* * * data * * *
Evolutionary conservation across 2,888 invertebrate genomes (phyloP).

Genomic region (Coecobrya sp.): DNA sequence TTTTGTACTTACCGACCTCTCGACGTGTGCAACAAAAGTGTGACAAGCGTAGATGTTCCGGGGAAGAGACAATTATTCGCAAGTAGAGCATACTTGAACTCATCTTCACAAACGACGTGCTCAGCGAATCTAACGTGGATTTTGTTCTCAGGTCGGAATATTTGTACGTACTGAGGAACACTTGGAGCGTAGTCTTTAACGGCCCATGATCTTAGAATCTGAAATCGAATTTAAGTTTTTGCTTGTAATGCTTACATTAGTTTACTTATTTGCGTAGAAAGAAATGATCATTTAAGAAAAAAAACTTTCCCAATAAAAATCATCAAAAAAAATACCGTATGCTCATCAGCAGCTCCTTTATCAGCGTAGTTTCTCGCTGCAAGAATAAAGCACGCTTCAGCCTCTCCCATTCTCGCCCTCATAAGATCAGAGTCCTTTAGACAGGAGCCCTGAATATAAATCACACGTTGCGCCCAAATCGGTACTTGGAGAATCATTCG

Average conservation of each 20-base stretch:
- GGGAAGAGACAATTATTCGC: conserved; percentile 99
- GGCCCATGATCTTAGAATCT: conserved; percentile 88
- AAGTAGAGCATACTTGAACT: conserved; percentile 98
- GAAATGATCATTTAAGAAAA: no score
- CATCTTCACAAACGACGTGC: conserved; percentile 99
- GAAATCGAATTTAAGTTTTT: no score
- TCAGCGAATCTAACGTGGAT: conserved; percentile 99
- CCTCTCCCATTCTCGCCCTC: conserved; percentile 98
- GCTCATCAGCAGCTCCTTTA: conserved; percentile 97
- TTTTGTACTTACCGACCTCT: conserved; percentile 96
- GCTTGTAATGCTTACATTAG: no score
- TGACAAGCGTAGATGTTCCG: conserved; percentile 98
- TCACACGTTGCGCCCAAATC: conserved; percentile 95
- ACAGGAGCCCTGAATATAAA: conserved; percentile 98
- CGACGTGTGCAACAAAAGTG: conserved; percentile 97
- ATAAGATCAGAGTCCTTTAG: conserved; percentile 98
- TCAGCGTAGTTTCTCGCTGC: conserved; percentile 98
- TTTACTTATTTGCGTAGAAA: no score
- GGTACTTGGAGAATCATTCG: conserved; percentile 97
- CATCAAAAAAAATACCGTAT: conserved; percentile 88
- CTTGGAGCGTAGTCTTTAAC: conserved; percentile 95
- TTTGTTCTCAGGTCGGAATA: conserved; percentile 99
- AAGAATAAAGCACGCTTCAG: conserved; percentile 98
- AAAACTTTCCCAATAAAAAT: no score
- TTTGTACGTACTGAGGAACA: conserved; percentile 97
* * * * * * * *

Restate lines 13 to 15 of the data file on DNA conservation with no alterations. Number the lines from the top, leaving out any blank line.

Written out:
- TTTTGTACTTACCGACCTCT: conserved; percentile 96
- GCTTGTAATGCTTACATTAG: no score
- TGACAAGCGTAGATGTTCCG: conserved; percentile 98